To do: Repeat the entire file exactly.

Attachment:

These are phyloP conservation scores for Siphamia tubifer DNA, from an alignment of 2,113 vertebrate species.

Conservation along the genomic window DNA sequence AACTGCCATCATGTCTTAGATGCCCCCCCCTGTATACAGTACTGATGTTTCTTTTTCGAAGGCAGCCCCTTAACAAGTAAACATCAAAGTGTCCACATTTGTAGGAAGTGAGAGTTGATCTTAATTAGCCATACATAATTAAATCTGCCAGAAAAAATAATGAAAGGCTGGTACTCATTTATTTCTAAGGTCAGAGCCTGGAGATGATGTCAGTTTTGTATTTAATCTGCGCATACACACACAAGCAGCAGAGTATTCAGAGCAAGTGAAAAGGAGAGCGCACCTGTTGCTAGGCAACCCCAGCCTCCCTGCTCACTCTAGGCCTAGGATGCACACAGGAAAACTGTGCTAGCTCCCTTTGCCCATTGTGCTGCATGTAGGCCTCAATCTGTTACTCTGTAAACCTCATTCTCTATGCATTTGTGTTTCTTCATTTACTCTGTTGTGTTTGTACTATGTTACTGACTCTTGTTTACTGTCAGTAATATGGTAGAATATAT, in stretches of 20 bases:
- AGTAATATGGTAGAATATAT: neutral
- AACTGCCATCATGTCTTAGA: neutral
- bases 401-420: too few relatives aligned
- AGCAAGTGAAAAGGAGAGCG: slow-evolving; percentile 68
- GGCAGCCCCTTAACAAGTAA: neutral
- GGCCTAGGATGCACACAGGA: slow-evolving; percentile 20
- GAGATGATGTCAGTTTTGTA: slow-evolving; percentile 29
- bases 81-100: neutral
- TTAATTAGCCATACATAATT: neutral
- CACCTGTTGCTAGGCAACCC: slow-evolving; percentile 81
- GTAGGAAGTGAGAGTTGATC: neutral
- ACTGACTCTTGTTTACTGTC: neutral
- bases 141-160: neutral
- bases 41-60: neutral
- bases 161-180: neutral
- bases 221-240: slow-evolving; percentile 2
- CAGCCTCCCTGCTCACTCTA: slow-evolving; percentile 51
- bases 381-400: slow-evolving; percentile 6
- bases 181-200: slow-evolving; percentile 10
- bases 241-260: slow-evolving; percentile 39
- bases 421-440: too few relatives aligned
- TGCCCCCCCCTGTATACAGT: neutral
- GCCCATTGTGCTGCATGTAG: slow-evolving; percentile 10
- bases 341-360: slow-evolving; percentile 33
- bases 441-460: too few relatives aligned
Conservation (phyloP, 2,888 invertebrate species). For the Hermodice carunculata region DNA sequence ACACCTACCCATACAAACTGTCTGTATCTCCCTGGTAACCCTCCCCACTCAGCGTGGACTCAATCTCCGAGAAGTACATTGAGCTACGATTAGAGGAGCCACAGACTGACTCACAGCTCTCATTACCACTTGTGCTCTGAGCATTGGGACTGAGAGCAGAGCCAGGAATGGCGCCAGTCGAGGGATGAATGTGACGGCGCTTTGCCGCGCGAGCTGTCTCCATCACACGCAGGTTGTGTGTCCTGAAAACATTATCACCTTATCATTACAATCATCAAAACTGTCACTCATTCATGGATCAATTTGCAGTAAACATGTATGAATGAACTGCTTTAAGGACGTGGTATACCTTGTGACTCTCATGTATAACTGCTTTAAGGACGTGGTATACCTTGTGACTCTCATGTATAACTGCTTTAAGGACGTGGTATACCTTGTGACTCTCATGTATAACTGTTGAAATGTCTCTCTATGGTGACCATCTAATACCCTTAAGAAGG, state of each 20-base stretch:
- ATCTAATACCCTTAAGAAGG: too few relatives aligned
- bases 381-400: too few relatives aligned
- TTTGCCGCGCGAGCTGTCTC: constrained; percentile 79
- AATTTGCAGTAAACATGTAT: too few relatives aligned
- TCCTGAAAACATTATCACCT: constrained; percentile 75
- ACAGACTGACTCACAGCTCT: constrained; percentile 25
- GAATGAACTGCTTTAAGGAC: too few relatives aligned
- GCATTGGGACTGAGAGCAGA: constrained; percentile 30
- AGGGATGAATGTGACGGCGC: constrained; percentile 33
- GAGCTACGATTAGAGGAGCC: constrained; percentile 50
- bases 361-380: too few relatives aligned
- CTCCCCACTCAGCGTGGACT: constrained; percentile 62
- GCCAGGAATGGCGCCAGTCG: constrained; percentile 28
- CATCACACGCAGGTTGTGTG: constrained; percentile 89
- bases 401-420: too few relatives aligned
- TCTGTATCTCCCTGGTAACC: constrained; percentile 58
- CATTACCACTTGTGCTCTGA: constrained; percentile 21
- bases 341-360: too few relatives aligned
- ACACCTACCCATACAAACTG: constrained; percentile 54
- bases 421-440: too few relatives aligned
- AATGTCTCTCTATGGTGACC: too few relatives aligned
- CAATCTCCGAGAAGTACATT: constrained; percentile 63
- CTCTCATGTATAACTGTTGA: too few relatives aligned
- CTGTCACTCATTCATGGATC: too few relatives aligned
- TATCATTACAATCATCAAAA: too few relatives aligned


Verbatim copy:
These are phyloP conservation scores for Siphamia tubifer DNA, from an alignment of 2,113 vertebrate species.

Conservation along the genomic window DNA sequence AACTGCCATCATGTCTTAGATGCCCCCCCCTGTATACAGTACTGATGTTTCTTTTTCGAAGGCAGCCCCTTAACAAGTAAACATCAAAGTGTCCACATTTGTAGGAAGTGAGAGTTGATCTTAATTAGCCATACATAATTAAATCTGCCAGAAAAAATAATGAAAGGCTGGTACTCATTTATTTCTAAGGTCAGAGCCTGGAGATGATGTCAGTTTTGTATTTAATCTGCGCATACACACACAAGCAGCAGAGTATTCAGAGCAAGTGAAAAGGAGAGCGCACCTGTTGCTAGGCAACCCCAGCCTCCCTGCTCACTCTAGGCCTAGGATGCACACAGGAAAACTGTGCTAGCTCCCTTTGCCCATTGTGCTGCATGTAGGCCTCAATCTGTTACTCTGTAAACCTCATTCTCTATGCATTTGTGTTTCTTCATTTACTCTGTTGTGTTTGTACTATGTTACTGACTCTTGTTTACTGTCAGTAATATGGTAGAATATAT, in stretches of 20 bases:
- AGTAATATGGTAGAATATAT: neutral
- AACTGCCATCATGTCTTAGA: neutral
- bases 401-420: too few relatives aligned
- AGCAAGTGAAAAGGAGAGCG: slow-evolving; percentile 68
- GGCAGCCCCTTAACAAGTAA: neutral
- GGCCTAGGATGCACACAGGA: slow-evolving; percentile 20
- GAGATGATGTCAGTTTTGTA: slow-evolving; percentile 29
- bases 81-100: neutral
- TTAATTAGCCATACATAATT: neutral
- CACCTGTTGCTAGGCAACCC: slow-evolving; percentile 81
- GTAGGAAGTGAGAGTTGATC: neutral
- ACTGACTCTTGTTTACTGTC: neutral
- bases 141-160: neutral
- bases 41-60: neutral
- bases 161-180: neutral
- bases 221-240: slow-evolving; percentile 2
- CAGCCTCCCTGCTCACTCTA: slow-evolving; percentile 51
- bases 381-400: slow-evolving; percentile 6
- bases 181-200: slow-evolving; percentile 10
- bases 241-260: slow-evolving; percentile 39
- bases 421-440: too few relatives aligned
- TGCCCCCCCCTGTATACAGT: neutral
- GCCCATTGTGCTGCATGTAG: slow-evolving; percentile 10
- bases 341-360: slow-evolving; percentile 33
- bases 441-460: too few relatives aligned
Conservation (phyloP, 2,888 invertebrate species). For the Hermodice carunculata region DNA sequence ACACCTACCCATACAAACTGTCTGTATCTCCCTGGTAACCCTCCCCACTCAGCGTGGACTCAATCTCCGAGAAGTACATTGAGCTACGATTAGAGGAGCCACAGACTGACTCACAGCTCTCATTACCACTTGTGCTCTGAGCATTGGGACTGAGAGCAGAGCCAGGAATGGCGCCAGTCGAGGGATGAATGTGACGGCGCTTTGCCGCGCGAGCTGTCTCCATCACACGCAGGTTGTGTGTCCTGAAAACATTATCACCTTATCATTACAATCATCAAAACTGTCACTCATTCATGGATCAATTTGCAGTAAACATGTATGAATGAACTGCTTTAAGGACGTGGTATACCTTGTGACTCTCATGTATAACTGCTTTAAGGACGTGGTATACCTTGTGACTCTCATGTATAACTGCTTTAAGGACGTGGTATACCTTGTGACTCTCATGTATAACTGTTGAAATGTCTCTCTATGGTGACCATCTAATACCCTTAAGAAGG, state of each 20-base stretch:
- ATCTAATACCCTTAAGAAGG: too few relatives aligned
- bases 381-400: too few relatives aligned
- TTTGCCGCGCGAGCTGTCTC: constrained; percentile 79
- AATTTGCAGTAAACATGTAT: too few relatives aligned
- TCCTGAAAACATTATCACCT: constrained; percentile 75
- ACAGACTGACTCACAGCTCT: constrained; percentile 25
- GAATGAACTGCTTTAAGGAC: too few relatives aligned
- GCATTGGGACTGAGAGCAGA: constrained; percentile 30
- AGGGATGAATGTGACGGCGC: constrained; percentile 33
- GAGCTACGATTAGAGGAGCC: constrained; percentile 50
- bases 361-380: too few relatives aligned
- CTCCCCACTCAGCGTGGACT: constrained; percentile 62
- GCCAGGAATGGCGCCAGTCG: constrained; percentile 28
- CATCACACGCAGGTTGTGTG: constrained; percentile 89
- bases 401-420: too few relatives aligned
- TCTGTATCTCCCTGGTAACC: constrained; percentile 58
- CATTACCACTTGTGCTCTGA: constrained; percentile 21
- bases 341-360: too few relatives aligned
- ACACCTACCCATACAAACTG: constrained; percentile 54
- bases 421-440: too few relatives aligned
- AATGTCTCTCTATGGTGACC: too few relatives aligned
- CAATCTCCGAGAAGTACATT: constrained; percentile 63
- CTCTCATGTATAACTGTTGA: too few relatives aligned
- CTGTCACTCATTCATGGATC: too few relatives aligned
- TATCATTACAATCATCAAAA: too few relatives aligned